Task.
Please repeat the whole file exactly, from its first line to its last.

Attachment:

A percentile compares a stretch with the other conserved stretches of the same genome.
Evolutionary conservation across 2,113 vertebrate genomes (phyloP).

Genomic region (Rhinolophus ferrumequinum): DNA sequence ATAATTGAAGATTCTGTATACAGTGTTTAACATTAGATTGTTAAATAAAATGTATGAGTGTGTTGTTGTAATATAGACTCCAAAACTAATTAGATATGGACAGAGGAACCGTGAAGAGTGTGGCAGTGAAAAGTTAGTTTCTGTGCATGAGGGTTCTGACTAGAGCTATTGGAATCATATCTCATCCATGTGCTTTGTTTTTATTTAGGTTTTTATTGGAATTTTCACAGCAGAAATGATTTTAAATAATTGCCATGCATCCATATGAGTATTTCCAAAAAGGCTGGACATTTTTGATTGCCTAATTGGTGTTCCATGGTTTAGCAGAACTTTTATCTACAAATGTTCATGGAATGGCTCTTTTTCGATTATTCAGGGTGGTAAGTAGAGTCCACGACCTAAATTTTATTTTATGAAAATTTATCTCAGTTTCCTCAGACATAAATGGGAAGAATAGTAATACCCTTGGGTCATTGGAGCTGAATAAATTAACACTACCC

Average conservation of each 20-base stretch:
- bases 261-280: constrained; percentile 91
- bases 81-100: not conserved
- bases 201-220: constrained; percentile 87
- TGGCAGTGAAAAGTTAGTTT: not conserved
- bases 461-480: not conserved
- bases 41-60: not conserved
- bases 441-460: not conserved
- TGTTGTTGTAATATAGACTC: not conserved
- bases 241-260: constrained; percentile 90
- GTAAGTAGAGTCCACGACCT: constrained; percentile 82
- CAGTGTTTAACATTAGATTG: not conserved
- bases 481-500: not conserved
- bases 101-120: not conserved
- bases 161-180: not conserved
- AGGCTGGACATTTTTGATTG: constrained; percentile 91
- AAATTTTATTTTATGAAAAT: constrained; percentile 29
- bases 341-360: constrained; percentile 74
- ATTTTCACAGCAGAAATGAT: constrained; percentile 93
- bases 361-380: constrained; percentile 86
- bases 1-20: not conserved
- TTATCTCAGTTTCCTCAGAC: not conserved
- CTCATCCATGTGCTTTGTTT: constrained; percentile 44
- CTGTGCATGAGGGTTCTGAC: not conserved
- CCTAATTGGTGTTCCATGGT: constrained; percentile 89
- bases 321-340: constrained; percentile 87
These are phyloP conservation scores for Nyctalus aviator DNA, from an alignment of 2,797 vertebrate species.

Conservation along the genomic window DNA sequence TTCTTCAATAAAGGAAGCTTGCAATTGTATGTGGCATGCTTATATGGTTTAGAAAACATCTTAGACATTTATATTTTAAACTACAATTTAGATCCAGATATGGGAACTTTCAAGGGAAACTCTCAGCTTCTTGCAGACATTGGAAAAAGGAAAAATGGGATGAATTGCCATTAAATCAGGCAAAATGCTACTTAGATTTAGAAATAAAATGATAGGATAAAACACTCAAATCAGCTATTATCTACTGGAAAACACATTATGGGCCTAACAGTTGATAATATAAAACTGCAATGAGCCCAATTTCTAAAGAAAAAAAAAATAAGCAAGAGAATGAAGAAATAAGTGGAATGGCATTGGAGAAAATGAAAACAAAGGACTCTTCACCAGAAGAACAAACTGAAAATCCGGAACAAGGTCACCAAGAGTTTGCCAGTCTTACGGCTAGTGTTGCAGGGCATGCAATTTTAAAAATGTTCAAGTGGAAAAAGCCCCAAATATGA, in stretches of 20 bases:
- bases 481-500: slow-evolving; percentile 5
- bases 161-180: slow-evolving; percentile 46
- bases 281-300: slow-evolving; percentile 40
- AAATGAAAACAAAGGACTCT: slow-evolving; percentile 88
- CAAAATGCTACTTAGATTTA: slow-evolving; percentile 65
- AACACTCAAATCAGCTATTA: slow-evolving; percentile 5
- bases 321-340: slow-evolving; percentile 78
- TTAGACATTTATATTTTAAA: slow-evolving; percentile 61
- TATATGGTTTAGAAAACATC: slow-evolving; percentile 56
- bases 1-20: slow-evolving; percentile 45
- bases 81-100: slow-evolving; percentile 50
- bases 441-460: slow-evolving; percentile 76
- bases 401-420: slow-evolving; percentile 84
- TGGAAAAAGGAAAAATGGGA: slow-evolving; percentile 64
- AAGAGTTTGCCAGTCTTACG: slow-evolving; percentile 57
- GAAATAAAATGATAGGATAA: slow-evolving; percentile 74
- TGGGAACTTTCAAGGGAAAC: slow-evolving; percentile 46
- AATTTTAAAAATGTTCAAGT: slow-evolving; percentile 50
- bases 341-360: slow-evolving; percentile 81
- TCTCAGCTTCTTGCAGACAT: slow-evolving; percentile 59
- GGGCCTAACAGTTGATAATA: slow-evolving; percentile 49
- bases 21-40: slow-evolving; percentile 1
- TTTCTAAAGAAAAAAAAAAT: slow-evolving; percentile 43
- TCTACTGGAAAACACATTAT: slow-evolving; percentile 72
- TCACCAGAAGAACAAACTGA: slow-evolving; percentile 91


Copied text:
A percentile compares a stretch with the other conserved stretches of the same genome.
Evolutionary conservation across 2,113 vertebrate genomes (phyloP).

Genomic region (Rhinolophus ferrumequinum): DNA sequence ATAATTGAAGATTCTGTATACAGTGTTTAACATTAGATTGTTAAATAAAATGTATGAGTGTGTTGTTGTAATATAGACTCCAAAACTAATTAGATATGGACAGAGGAACCGTGAAGAGTGTGGCAGTGAAAAGTTAGTTTCTGTGCATGAGGGTTCTGACTAGAGCTATTGGAATCATATCTCATCCATGTGCTTTGTTTTTATTTAGGTTTTTATTGGAATTTTCACAGCAGAAATGATTTTAAATAATTGCCATGCATCCATATGAGTATTTCCAAAAAGGCTGGACATTTTTGATTGCCTAATTGGTGTTCCATGGTTTAGCAGAACTTTTATCTACAAATGTTCATGGAATGGCTCTTTTTCGATTATTCAGGGTGGTAAGTAGAGTCCACGACCTAAATTTTATTTTATGAAAATTTATCTCAGTTTCCTCAGACATAAATGGGAAGAATAGTAATACCCTTGGGTCATTGGAGCTGAATAAATTAACACTACCC

Average conservation of each 20-base stretch:
- bases 261-280: constrained; percentile 91
- bases 81-100: not conserved
- bases 201-220: constrained; percentile 87
- TGGCAGTGAAAAGTTAGTTT: not conserved
- bases 461-480: not conserved
- bases 41-60: not conserved
- bases 441-460: not conserved
- TGTTGTTGTAATATAGACTC: not conserved
- bases 241-260: constrained; percentile 90
- GTAAGTAGAGTCCACGACCT: constrained; percentile 82
- CAGTGTTTAACATTAGATTG: not conserved
- bases 481-500: not conserved
- bases 101-120: not conserved
- bases 161-180: not conserved
- AGGCTGGACATTTTTGATTG: constrained; percentile 91
- AAATTTTATTTTATGAAAAT: constrained; percentile 29
- bases 341-360: constrained; percentile 74
- ATTTTCACAGCAGAAATGAT: constrained; percentile 93
- bases 361-380: constrained; percentile 86
- bases 1-20: not conserved
- TTATCTCAGTTTCCTCAGAC: not conserved
- CTCATCCATGTGCTTTGTTT: constrained; percentile 44
- CTGTGCATGAGGGTTCTGAC: not conserved
- CCTAATTGGTGTTCCATGGT: constrained; percentile 89
- bases 321-340: constrained; percentile 87
These are phyloP conservation scores for Nyctalus aviator DNA, from an alignment of 2,797 vertebrate species.

Conservation along the genomic window DNA sequence TTCTTCAATAAAGGAAGCTTGCAATTGTATGTGGCATGCTTATATGGTTTAGAAAACATCTTAGACATTTATATTTTAAACTACAATTTAGATCCAGATATGGGAACTTTCAAGGGAAACTCTCAGCTTCTTGCAGACATTGGAAAAAGGAAAAATGGGATGAATTGCCATTAAATCAGGCAAAATGCTACTTAGATTTAGAAATAAAATGATAGGATAAAACACTCAAATCAGCTATTATCTACTGGAAAACACATTATGGGCCTAACAGTTGATAATATAAAACTGCAATGAGCCCAATTTCTAAAGAAAAAAAAAATAAGCAAGAGAATGAAGAAATAAGTGGAATGGCATTGGAGAAAATGAAAACAAAGGACTCTTCACCAGAAGAACAAACTGAAAATCCGGAACAAGGTCACCAAGAGTTTGCCAGTCTTACGGCTAGTGTTGCAGGGCATGCAATTTTAAAAATGTTCAAGTGGAAAAAGCCCCAAATATGA, in stretches of 20 bases:
- bases 481-500: slow-evolving; percentile 5
- bases 161-180: slow-evolving; percentile 46
- bases 281-300: slow-evolving; percentile 40
- AAATGAAAACAAAGGACTCT: slow-evolving; percentile 88
- CAAAATGCTACTTAGATTTA: slow-evolving; percentile 65
- AACACTCAAATCAGCTATTA: slow-evolving; percentile 5
- bases 321-340: slow-evolving; percentile 78
- TTAGACATTTATATTTTAAA: slow-evolving; percentile 61
- TATATGGTTTAGAAAACATC: slow-evolving; percentile 56
- bases 1-20: slow-evolving; percentile 45
- bases 81-100: slow-evolving; percentile 50
- bases 441-460: slow-evolving; percentile 76
- bases 401-420: slow-evolving; percentile 84
- TGGAAAAAGGAAAAATGGGA: slow-evolving; percentile 64
- AAGAGTTTGCCAGTCTTACG: slow-evolving; percentile 57
- GAAATAAAATGATAGGATAA: slow-evolving; percentile 74
- TGGGAACTTTCAAGGGAAAC: slow-evolving; percentile 46
- AATTTTAAAAATGTTCAAGT: slow-evolving; percentile 50
- bases 341-360: slow-evolving; percentile 81
- TCTCAGCTTCTTGCAGACAT: slow-evolving; percentile 59
- GGGCCTAACAGTTGATAATA: slow-evolving; percentile 49
- bases 21-40: slow-evolving; percentile 1
- TTTCTAAAGAAAAAAAAAAT: slow-evolving; percentile 43
- TCTACTGGAAAACACATTAT: slow-evolving; percentile 72
- TCACCAGAAGAACAAACTGA: slow-evolving; percentile 91